Bill Murray: Servant Artist?
Bill Murray’s impressive career includes the golden days of Saturday Night Live, blockbuster comedies like Ghostbusters, and acclaimed performances in art films. It may therefore seem odd that the Netflix documentary The Bill Murray Stories: Life Lessons Learned from a Mythical Man only marginally focuses on Murray’s achievements in television and film.
Instead, director Tommy Avallone focuses on the many bizarre accounts of Murray showing up uninvited in various social situations. By illuminating the veracity of dozens of urban legends surrounding how Murray spends his downtime, the affectionate documentary reveals a joy-seeking lover of humanity. At its best, The Bill Murray Stories reminds us of the countercultural yet biblical call to live in the moment, to lead by humbly serving, and to revel in the marvelous joy of authentically sharing in the lives of our neighbors.
The documentary begins with fictional vignettes dramatizing tall tales of a mythical figure who unexpectedly appears, inspires awe, creatively and humbly offers himself to the strangers around him, and then slips mysteriously away. In one account, the hero shows up at a construction site and recites poetry to the blue-collar crew. In another reenactment, he sneaks up behind a urinal and covers the occupant’s eyes with his hands, reciting the line, “Nobody will ever believe you.” Each retelling concludes with the punchline, “It was Bill Murray!” From there, the documentary tracks to interviews with real-life participants from similarly wacky stories, occasionally producing photographic evidence of a Bill Murray sighting.
Murray’s ability to celebrate the present moment emerges as a persistent life lesson. As the documentary reveals, Murray famously does not use an agent, choosing instead to field film roles and interview requests through a 1-800 number. Nobody, perhaps not even Murray, knows when or if he will show up. This unconventional behavior echoes James’ observation regarding the futility of worrying about tomorrow: “Why, you do not even know what will happen tomorrow. What is your life? You are a mist that appears for a little while and then vanishes.” And so, instead of holing up in a gated celebrity compound, Murray fully embraces the call to “live and do this or that” by repeatedly savoring the company of everyday strangers.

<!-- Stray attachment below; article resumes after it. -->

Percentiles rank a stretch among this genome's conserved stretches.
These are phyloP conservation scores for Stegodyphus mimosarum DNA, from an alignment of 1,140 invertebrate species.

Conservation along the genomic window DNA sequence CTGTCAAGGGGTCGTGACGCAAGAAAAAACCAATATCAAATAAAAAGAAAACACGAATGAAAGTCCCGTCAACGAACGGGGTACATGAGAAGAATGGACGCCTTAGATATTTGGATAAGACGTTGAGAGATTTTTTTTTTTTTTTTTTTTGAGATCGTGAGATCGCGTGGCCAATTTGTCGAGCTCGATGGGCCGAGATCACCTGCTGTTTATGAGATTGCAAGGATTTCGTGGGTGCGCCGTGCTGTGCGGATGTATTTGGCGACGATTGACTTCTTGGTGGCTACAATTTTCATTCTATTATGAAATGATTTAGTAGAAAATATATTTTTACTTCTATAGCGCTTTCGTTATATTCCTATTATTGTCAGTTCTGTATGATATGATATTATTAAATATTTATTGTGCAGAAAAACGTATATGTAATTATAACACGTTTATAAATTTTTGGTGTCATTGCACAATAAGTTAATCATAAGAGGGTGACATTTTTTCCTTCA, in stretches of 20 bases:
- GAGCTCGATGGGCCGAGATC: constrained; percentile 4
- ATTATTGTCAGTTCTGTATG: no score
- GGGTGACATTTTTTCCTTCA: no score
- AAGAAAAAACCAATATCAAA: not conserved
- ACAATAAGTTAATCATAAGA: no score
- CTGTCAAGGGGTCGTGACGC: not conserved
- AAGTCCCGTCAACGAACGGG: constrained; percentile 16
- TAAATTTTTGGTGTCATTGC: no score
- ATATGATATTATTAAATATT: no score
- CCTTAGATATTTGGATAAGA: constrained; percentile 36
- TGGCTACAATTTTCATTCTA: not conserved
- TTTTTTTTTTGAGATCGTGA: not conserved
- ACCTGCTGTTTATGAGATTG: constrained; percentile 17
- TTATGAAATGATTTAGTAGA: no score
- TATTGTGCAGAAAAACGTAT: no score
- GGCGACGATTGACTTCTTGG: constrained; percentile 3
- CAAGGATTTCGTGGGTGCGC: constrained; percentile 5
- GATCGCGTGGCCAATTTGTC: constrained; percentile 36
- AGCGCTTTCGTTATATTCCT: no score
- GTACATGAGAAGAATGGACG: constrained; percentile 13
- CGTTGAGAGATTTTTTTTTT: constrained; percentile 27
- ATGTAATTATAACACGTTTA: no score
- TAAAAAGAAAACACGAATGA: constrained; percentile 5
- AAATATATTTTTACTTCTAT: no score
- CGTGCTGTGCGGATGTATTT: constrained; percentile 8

Murray’s ability to celebrate the present moment emerges as a persistent life lesson.
Admittedly, the superficial glee witnessed in a few of the celebrity contact-highs flirts with idolatry. Thankfully, the repeated accounts of Murry’s disarming humility saves The Bill Murray Stories from becoming a facile exercise in celebrity worship. Indeed, Murray’s desire not to make a spectacle of himself forms the common denominator of many of the stories. As one appreciative observer describes, “his charm is not to take over.” Examples are numerous. Outside of a baseball stadium, Murray hands a ticket for the seat next to him to a total stranger and playfully learns about her life for nine innings. He draws a crowd at a food truck and then climbs into the cab to help the starstruck owner distribute soft-serve ice cream. He stands alone in the kitchen at a wild frat party doing the dishes while unknowing partiers play quarters in the next room. Murray’s behavior, while often bizarre, nevertheless often adheres to the biblical foundation of servant leadership: “whoever wants to become great among you must be your servant.”
Perhaps the most servant-hearted story involves a long taxicab ride in which Murray learns that his driver aspires to play the saxophone but can’t find the time to practice. Murray insists on taking the wheel so that his new friend can ride in the back and blow his horn. They apparently drove around for hours, stopping in Sausalito long enough to enjoy great barbeque and share the music. “We all would do it, right?” Murray rhetorically asks in rare interview footage about his extracurricular social exploits. “If you saw that moment, you’d make the connection, and you’d do it right.” Sadly, I don’t think that most of us would.
As a young man, Murray trained with the great Del Close in improvisational theater at Chicago’s famed Second City. As The Bill Murray Stories explains, the concept of “yes, and,” guides the best improv and was central to Murray’s training. Rather than dominate a scene, this simple rule insists that performers unselfishly honor the contributions of their scene partners and just go with it. Doing so is not only generous, it frees the moment for unexpected creative possibilities. Murray’s training in “yes, and” helps explain his ongoing improvs with the people whom God places in his path. By following their lead, Murray shares and celebrates the ordinary yet radiant moments of existence.
And like good improv theater, joy abides in the service of carefully listening to your neighbor. Murray’s free-form exchanges with ordinary people exemplify Paul’s plea in 1 Thessalonians 5: “...always strive to do what is good for each other and for everyone else. Rejoice always...” Perhaps we should do likewise as we improvise our way through life. Like Murray, we would be well-served to cherish ordinary moments in the moment, to think of others before ourselves, and to delight in the unexpected results.